Inversions like headstand can be scary and daunting. They require a lot of mobility in the lower body, stability in the core, and strength in the upper body. And because you find yourself upside down, it’s normal to feel confused and disoriented the first several times you practice them. There are many yoga poses to help prepare you for headstands.
Contrary to its name, your headstand (whether Sirsasana A or B) does not entail putting all your weight on your head. You need openness in the hips, stability and control in the core, and strength in the shoulders. In fact, maybe only a tiny fraction of your weight should be on your head at all.
Here are several yoga poses to help prepare you for headstand.
1. Mountain Pose
As simple as it looks, mountain pose is really just your headstand performed standing up. Tadasana helps your body familiarize with the muscular engagement and control needed to come up into and sustain your headstand.
Stand with your feet as wide as your hips. Actively ground the soles of your feet onto the mat, evenly pressing down across the corners of each foot. Keep a soft bend in your knees, and engage your thighs. Feel your quadriceps firm up into your hamstrings, and your inner thighs roll into the midline.
Hug your lower belly in, and zip up your abdominals up to the ribcage. Open your chest by spreading the collarbones wide. Roll your shoulders away from your ears. Lengthen the crown of your head.
As you stand tall, become aware of how your body feels and how each muscle is activated. Tell yourself that muscular engagement that you feel in this pose is similar to that of headstand.
Try raising your arms up–this will let the ribs puff out (which tends to happen in an inversion). Hug your ribcage in to already practice stabilizing your core.
2. Crescent Lunge
Having a strong core should help you sustain a stable headstand. From your downward facing dog, step your right foot forward. Squeeze your inner thighs and reach the arms up as you come upright.
Stay high on the ball of your left foot, while you ground down onto the sole of your right foot. Keep your right knee on top of your right ankle. Engage your left quadriceps and your right hamstrings. Hug your inner thighs together.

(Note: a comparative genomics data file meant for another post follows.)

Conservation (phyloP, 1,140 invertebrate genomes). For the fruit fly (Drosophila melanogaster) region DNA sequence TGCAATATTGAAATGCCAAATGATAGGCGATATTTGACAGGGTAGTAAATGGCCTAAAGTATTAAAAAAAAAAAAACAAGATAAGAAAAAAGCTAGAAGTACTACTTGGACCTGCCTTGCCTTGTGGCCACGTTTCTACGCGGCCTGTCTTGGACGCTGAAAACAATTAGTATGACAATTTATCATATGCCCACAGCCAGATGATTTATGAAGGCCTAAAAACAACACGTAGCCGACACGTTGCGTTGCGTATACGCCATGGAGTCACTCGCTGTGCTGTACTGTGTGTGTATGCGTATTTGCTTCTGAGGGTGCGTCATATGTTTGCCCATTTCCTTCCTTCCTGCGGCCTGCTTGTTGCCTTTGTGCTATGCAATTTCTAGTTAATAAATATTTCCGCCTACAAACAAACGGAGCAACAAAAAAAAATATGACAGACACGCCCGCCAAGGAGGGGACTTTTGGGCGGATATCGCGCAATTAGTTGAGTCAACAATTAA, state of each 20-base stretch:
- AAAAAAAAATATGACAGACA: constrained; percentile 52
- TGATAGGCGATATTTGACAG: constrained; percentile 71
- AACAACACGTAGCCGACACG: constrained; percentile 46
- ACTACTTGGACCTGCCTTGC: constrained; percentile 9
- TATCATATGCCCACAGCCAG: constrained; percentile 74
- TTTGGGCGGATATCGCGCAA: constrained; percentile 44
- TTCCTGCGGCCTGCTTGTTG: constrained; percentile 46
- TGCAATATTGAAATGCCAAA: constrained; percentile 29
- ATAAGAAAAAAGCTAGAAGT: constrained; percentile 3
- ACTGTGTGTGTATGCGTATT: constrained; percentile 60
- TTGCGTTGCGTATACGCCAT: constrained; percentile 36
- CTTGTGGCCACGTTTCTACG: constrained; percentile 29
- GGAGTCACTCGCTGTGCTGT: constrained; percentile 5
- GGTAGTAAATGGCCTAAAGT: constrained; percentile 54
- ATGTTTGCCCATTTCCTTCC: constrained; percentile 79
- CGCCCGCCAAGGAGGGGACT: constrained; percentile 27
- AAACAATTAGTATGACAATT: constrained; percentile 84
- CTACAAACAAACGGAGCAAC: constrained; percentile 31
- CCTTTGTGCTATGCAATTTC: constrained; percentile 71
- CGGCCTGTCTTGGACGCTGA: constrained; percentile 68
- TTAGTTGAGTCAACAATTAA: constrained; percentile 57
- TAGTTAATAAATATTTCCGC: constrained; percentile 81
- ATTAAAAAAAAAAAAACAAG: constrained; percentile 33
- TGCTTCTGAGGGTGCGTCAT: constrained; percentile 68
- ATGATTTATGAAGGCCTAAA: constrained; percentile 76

Again, zip up the lower belly and hug your rib cage in. Notice if your lower back is overly arched. Lengthen the spine by drawing the tailbone down, relaxing the trapezius, and reaching the fingertips higher.
Repeat this pose on the opposite side.
3. Tree Pose
Before you balance on your arms and shoulders, learn to balance on one leg first! Shift your weight onto your left foot, and lift your right foot off the ground. Place the sole of your right foot onto your inner shin. If this is quite easy for you, challenge yourself by moving the sole of your right foot up the inner thigh.
Now, actively press the right foot against the inner shin or inner thigh. Resist this force by actively engaging the shin or thigh and pressing it against the foot. Draw the tailbone down as you lengthen the sides of the waist up.
You can keep your hands in prayer in front of your chest, or reach the arms up to the sky. Keep your core engaged.
To exit the pose, simply revolve your right knee forward and then simply set it down on the mat. Take a breath, then repeat the shape on the next side.
4. Wide Legged Forward Fold
Stand with your feet wider than your hips, with the inner edges of your feet parallel to one another. Draw the tailbone down, lengthen your spine, then hinge at the hips as you fold forward. Take both hands down onto the mat, aligning your wrists underneath your elbows.
Shift your bodyweight to your toes, as you feel the heels of your feet lift off slightly higher. Keep your core engaged, and familiarize yourself with the sensation of having slightly more weight on your arms.
Prasarita Padottanasana here helps you adjust your perspective, and makes a great prep pose for Sirsasana A. As you stay in the forward fold, observe your surroundings. Notice how the world looks upside down. Focus on your breath.
When you are ready to release the pose, take your hands back onto your hips and roll the spine back upright.
Dolphin is the perfect preparatory pose for Sirsasana A. It also helps stabilize and strengthen your shoulders–after all, in any headstand, it’s your shoulders (and not your head) that bear the weight of the pose.
From your forearm plank, walk your feet in closer until your hips come up high like in downward dog. When your hips reach their highest point, actively push your shoulders and forearms down onto the mat.
Keep gazing in between your ankles, maintaining the engagement in your upper body. Don’t forget to breathe.
To further prep for your headstand, try setting the crown of your head down then walking in your feet a bit more until you feel your hips stack over your shoulders. Bring one knee to the chest, hold it in, then set the foot down. Bring the opposite knee to the chest, hold it in, then set it down as well.